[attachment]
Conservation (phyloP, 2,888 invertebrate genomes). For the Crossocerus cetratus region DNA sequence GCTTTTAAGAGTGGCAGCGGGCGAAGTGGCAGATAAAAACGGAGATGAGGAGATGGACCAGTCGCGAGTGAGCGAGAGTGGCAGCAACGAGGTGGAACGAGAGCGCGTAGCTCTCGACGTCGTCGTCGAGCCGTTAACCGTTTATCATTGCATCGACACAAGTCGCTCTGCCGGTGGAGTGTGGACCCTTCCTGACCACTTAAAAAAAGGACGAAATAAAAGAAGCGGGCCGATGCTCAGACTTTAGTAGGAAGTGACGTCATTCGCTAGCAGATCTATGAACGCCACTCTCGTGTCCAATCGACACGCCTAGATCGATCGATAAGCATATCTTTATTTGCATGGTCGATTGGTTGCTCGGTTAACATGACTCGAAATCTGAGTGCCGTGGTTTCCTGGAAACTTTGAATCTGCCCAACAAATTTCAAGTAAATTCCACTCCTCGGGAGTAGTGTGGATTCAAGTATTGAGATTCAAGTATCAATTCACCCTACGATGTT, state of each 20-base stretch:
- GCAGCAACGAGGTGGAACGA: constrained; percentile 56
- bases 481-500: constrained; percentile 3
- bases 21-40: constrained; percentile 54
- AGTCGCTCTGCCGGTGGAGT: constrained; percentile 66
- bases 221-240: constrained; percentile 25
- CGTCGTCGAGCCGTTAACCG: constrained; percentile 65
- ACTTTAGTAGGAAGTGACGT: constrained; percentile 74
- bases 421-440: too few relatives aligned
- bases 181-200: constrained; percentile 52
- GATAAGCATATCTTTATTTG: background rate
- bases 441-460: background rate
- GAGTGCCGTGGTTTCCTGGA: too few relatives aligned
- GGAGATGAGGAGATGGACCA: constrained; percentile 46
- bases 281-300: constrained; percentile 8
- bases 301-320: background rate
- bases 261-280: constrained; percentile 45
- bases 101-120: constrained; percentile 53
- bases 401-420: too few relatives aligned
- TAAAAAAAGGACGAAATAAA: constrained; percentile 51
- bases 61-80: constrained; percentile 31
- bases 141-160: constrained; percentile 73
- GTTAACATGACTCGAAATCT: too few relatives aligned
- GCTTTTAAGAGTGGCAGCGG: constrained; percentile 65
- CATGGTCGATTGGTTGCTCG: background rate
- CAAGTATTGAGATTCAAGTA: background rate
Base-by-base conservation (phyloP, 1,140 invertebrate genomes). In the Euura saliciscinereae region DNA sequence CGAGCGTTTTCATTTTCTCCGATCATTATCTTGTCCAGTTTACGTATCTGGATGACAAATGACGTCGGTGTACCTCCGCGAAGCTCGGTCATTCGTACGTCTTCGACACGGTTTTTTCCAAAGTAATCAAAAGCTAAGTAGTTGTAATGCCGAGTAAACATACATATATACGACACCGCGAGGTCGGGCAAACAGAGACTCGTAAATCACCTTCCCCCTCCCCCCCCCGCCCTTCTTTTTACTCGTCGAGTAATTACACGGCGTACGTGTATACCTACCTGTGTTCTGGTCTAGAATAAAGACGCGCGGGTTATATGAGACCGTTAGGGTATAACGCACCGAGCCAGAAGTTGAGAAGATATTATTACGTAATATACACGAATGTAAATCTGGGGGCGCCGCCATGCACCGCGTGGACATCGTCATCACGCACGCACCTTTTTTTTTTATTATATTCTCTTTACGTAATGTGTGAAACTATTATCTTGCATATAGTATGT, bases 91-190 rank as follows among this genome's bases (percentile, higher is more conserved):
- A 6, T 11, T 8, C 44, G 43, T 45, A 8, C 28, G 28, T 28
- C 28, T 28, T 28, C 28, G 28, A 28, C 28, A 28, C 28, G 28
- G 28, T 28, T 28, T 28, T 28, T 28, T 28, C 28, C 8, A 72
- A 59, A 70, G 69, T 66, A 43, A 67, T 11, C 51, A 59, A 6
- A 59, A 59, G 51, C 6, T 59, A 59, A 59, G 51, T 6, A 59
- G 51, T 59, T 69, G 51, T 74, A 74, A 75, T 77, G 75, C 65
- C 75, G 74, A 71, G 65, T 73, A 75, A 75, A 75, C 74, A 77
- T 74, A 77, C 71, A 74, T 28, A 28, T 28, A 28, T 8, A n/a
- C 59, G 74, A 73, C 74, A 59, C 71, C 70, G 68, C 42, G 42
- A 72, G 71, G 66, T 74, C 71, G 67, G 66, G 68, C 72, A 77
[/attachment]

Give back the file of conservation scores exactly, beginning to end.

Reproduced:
Conservation (phyloP, 2,888 invertebrate genomes). For the Crossocerus cetratus region DNA sequence GCTTTTAAGAGTGGCAGCGGGCGAAGTGGCAGATAAAAACGGAGATGAGGAGATGGACCAGTCGCGAGTGAGCGAGAGTGGCAGCAACGAGGTGGAACGAGAGCGCGTAGCTCTCGACGTCGTCGTCGAGCCGTTAACCGTTTATCATTGCATCGACACAAGTCGCTCTGCCGGTGGAGTGTGGACCCTTCCTGACCACTTAAAAAAAGGACGAAATAAAAGAAGCGGGCCGATGCTCAGACTTTAGTAGGAAGTGACGTCATTCGCTAGCAGATCTATGAACGCCACTCTCGTGTCCAATCGACACGCCTAGATCGATCGATAAGCATATCTTTATTTGCATGGTCGATTGGTTGCTCGGTTAACATGACTCGAAATCTGAGTGCCGTGGTTTCCTGGAAACTTTGAATCTGCCCAACAAATTTCAAGTAAATTCCACTCCTCGGGAGTAGTGTGGATTCAAGTATTGAGATTCAAGTATCAATTCACCCTACGATGTT, state of each 20-base stretch:
- GCAGCAACGAGGTGGAACGA: constrained; percentile 56
- bases 481-500: constrained; percentile 3
- bases 21-40: constrained; percentile 54
- AGTCGCTCTGCCGGTGGAGT: constrained; percentile 66
- bases 221-240: constrained; percentile 25
- CGTCGTCGAGCCGTTAACCG: constrained; percentile 65
- ACTTTAGTAGGAAGTGACGT: constrained; percentile 74
- bases 421-440: too few relatives aligned
- bases 181-200: constrained; percentile 52
- GATAAGCATATCTTTATTTG: background rate
- bases 441-460: background rate
- GAGTGCCGTGGTTTCCTGGA: too few relatives aligned
- GGAGATGAGGAGATGGACCA: constrained; percentile 46
- bases 281-300: constrained; percentile 8
- bases 301-320: background rate
- bases 261-280: constrained; percentile 45
- bases 101-120: constrained; percentile 53
- bases 401-420: too few relatives aligned
- TAAAAAAAGGACGAAATAAA: constrained; percentile 51
- bases 61-80: constrained; percentile 31
- bases 141-160: constrained; percentile 73
- GTTAACATGACTCGAAATCT: too few relatives aligned
- GCTTTTAAGAGTGGCAGCGG: constrained; percentile 65
- CATGGTCGATTGGTTGCTCG: background rate
- CAAGTATTGAGATTCAAGTA: background rate
Base-by-base conservation (phyloP, 1,140 invertebrate genomes). In the Euura saliciscinereae region DNA sequence CGAGCGTTTTCATTTTCTCCGATCATTATCTTGTCCAGTTTACGTATCTGGATGACAAATGACGTCGGTGTACCTCCGCGAAGCTCGGTCATTCGTACGTCTTCGACACGGTTTTTTCCAAAGTAATCAAAAGCTAAGTAGTTGTAATGCCGAGTAAACATACATATATACGACACCGCGAGGTCGGGCAAACAGAGACTCGTAAATCACCTTCCCCCTCCCCCCCCCGCCCTTCTTTTTACTCGTCGAGTAATTACACGGCGTACGTGTATACCTACCTGTGTTCTGGTCTAGAATAAAGACGCGCGGGTTATATGAGACCGTTAGGGTATAACGCACCGAGCCAGAAGTTGAGAAGATATTATTACGTAATATACACGAATGTAAATCTGGGGGCGCCGCCATGCACCGCGTGGACATCGTCATCACGCACGCACCTTTTTTTTTTATTATATTCTCTTTACGTAATGTGTGAAACTATTATCTTGCATATAGTATGT, bases 91-190 rank as follows among this genome's bases (percentile, higher is more conserved):
- A 6, T 11, T 8, C 44, G 43, T 45, A 8, C 28, G 28, T 28
- C 28, T 28, T 28, C 28, G 28, A 28, C 28, A 28, C 28, G 28
- G 28, T 28, T 28, T 28, T 28, T 28, T 28, C 28, C 8, A 72
- A 59, A 70, G 69, T 66, A 43, A 67, T 11, C 51, A 59, A 6
- A 59, A 59, G 51, C 6, T 59, A 59, A 59, G 51, T 6, A 59
- G 51, T 59, T 69, G 51, T 74, A 74, A 75, T 77, G 75, C 65
- C 75, G 74, A 71, G 65, T 73, A 75, A 75, A 75, C 74, A 77
- T 74, A 77, C 71, A 74, T 28, A 28, T 28, A 28, T 8, A n/a
- C 59, G 74, A 73, C 74, A 59, C 71, C 70, G 68, C 42, G 42
- A 72, G 71, G 66, T 74, C 71, G 67, G 66, G 68, C 72, A 77